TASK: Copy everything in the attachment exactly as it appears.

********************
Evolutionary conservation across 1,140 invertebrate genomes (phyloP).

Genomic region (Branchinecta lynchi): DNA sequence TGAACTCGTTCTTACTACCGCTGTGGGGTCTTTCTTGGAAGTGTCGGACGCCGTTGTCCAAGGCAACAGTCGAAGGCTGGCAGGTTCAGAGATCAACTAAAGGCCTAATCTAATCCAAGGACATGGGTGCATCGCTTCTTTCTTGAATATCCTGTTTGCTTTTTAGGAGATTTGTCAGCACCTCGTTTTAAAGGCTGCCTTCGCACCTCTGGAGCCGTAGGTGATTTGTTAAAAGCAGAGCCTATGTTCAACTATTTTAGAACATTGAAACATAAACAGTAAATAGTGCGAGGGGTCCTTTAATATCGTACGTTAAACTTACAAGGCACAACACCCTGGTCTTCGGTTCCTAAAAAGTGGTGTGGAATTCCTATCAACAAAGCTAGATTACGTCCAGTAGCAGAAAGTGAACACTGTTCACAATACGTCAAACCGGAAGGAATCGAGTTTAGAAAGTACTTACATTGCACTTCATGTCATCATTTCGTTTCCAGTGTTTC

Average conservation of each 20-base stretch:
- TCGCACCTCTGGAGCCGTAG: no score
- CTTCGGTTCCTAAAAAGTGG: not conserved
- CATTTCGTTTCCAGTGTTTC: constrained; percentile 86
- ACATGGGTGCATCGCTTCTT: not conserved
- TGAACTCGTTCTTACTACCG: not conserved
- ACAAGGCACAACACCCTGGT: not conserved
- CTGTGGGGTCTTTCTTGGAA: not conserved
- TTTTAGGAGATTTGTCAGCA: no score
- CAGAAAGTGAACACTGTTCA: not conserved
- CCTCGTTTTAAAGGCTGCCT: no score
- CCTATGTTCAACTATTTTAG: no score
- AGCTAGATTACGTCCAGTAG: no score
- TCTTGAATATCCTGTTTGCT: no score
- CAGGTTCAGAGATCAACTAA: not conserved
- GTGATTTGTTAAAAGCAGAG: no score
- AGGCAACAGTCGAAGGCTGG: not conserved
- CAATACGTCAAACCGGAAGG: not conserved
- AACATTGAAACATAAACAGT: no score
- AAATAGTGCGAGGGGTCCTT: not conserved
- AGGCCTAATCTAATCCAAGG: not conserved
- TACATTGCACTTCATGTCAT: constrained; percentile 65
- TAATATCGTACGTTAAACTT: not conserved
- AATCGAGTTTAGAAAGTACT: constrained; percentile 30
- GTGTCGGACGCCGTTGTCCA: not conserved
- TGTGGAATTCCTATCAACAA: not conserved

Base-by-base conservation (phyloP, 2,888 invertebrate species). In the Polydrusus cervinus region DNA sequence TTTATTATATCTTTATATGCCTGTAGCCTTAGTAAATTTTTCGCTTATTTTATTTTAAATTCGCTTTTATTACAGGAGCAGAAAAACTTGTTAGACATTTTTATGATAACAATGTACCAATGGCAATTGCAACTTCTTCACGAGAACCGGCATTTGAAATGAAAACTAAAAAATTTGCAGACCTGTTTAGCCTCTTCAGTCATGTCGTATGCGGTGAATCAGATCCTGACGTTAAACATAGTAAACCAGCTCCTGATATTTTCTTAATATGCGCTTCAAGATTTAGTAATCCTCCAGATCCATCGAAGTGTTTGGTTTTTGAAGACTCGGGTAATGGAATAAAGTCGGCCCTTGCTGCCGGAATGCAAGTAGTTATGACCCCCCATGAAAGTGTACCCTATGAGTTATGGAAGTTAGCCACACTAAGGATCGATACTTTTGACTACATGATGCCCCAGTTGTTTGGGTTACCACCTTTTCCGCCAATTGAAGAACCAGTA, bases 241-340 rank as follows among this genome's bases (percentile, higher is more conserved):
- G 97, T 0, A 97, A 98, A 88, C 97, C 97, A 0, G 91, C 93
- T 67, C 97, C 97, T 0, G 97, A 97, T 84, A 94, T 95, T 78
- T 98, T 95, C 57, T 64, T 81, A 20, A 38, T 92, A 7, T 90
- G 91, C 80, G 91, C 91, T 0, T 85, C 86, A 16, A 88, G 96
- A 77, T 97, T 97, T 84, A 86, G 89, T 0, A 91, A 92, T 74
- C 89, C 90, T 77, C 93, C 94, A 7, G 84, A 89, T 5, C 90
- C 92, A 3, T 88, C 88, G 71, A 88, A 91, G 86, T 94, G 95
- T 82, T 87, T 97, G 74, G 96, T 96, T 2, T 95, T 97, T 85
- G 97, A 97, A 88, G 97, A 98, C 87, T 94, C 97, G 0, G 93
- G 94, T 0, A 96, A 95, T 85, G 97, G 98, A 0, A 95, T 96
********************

Evolutionary conservation across 1,140 invertebrate genomes (phyloP).

Genomic region (Branchinecta lynchi): DNA sequence TGAACTCGTTCTTACTACCGCTGTGGGGTCTTTCTTGGAAGTGTCGGACGCCGTTGTCCAAGGCAACAGTCGAAGGCTGGCAGGTTCAGAGATCAACTAAAGGCCTAATCTAATCCAAGGACATGGGTGCATCGCTTCTTTCTTGAATATCCTGTTTGCTTTTTAGGAGATTTGTCAGCACCTCGTTTTAAAGGCTGCCTTCGCACCTCTGGAGCCGTAGGTGATTTGTTAAAAGCAGAGCCTATGTTCAACTATTTTAGAACATTGAAACATAAACAGTAAATAGTGCGAGGGGTCCTTTAATATCGTACGTTAAACTTACAAGGCACAACACCCTGGTCTTCGGTTCCTAAAAAGTGGTGTGGAATTCCTATCAACAAAGCTAGATTACGTCCAGTAGCAGAAAGTGAACACTGTTCACAATACGTCAAACCGGAAGGAATCGAGTTTAGAAAGTACTTACATTGCACTTCATGTCATCATTTCGTTTCCAGTGTTTC

Average conservation of each 20-base stretch:
- TCGCACCTCTGGAGCCGTAG: no score
- CTTCGGTTCCTAAAAAGTGG: not conserved
- CATTTCGTTTCCAGTGTTTC: constrained; percentile 86
- ACATGGGTGCATCGCTTCTT: not conserved
- TGAACTCGTTCTTACTACCG: not conserved
- ACAAGGCACAACACCCTGGT: not conserved
- CTGTGGGGTCTTTCTTGGAA: not conserved
- TTTTAGGAGATTTGTCAGCA: no score
- CAGAAAGTGAACACTGTTCA: not conserved
- CCTCGTTTTAAAGGCTGCCT: no score
- CCTATGTTCAACTATTTTAG: no score
- AGCTAGATTACGTCCAGTAG: no score
- TCTTGAATATCCTGTTTGCT: no score
- CAGGTTCAGAGATCAACTAA: not conserved
- GTGATTTGTTAAAAGCAGAG: no score
- AGGCAACAGTCGAAGGCTGG: not conserved
- CAATACGTCAAACCGGAAGG: not conserved
- AACATTGAAACATAAACAGT: no score
- AAATAGTGCGAGGGGTCCTT: not conserved
- AGGCCTAATCTAATCCAAGG: not conserved
- TACATTGCACTTCATGTCAT: constrained; percentile 65
- TAATATCGTACGTTAAACTT: not conserved
- AATCGAGTTTAGAAAGTACT: constrained; percentile 30
- GTGTCGGACGCCGTTGTCCA: not conserved
- TGTGGAATTCCTATCAACAA: not conserved

Base-by-base conservation (phyloP, 2,888 invertebrate species). In the Polydrusus cervinus region DNA sequence TTTATTATATCTTTATATGCCTGTAGCCTTAGTAAATTTTTCGCTTATTTTATTTTAAATTCGCTTTTATTACAGGAGCAGAAAAACTTGTTAGACATTTTTATGATAACAATGTACCAATGGCAATTGCAACTTCTTCACGAGAACCGGCATTTGAAATGAAAACTAAAAAATTTGCAGACCTGTTTAGCCTCTTCAGTCATGTCGTATGCGGTGAATCAGATCCTGACGTTAAACATAGTAAACCAGCTCCTGATATTTTCTTAATATGCGCTTCAAGATTTAGTAATCCTCCAGATCCATCGAAGTGTTTGGTTTTTGAAGACTCGGGTAATGGAATAAAGTCGGCCCTTGCTGCCGGAATGCAAGTAGTTATGACCCCCCATGAAAGTGTACCCTATGAGTTATGGAAGTTAGCCACACTAAGGATCGATACTTTTGACTACATGATGCCCCAGTTGTTTGGGTTACCACCTTTTCCGCCAATTGAAGAACCAGTA, bases 241-340 rank as follows among this genome's bases (percentile, higher is more conserved):
- G 97, T 0, A 97, A 98, A 88, C 97, C 97, A 0, G 91, C 93
- T 67, C 97, C 97, T 0, G 97, A 97, T 84, A 94, T 95, T 78
- T 98, T 95, C 57, T 64, T 81, A 20, A 38, T 92, A 7, T 90
- G 91, C 80, G 91, C 91, T 0, T 85, C 86, A 16, A 88, G 96
- A 77, T 97, T 97, T 84, A 86, G 89, T 0, A 91, A 92, T 74
- C 89, C 90, T 77, C 93, C 94, A 7, G 84, A 89, T 5, C 90
- C 92, A 3, T 88, C 88, G 71, A 88, A 91, G 86, T 94, G 95
- T 82, T 87, T 97, G 74, G 96, T 96, T 2, T 95, T 97, T 85
- G 97, A 97, A 88, G 97, A 98, C 87, T 94, C 97, G 0, G 93
- G 94, T 0, A 96, A 95, T 85, G 97, G 98, A 0, A 95, T 96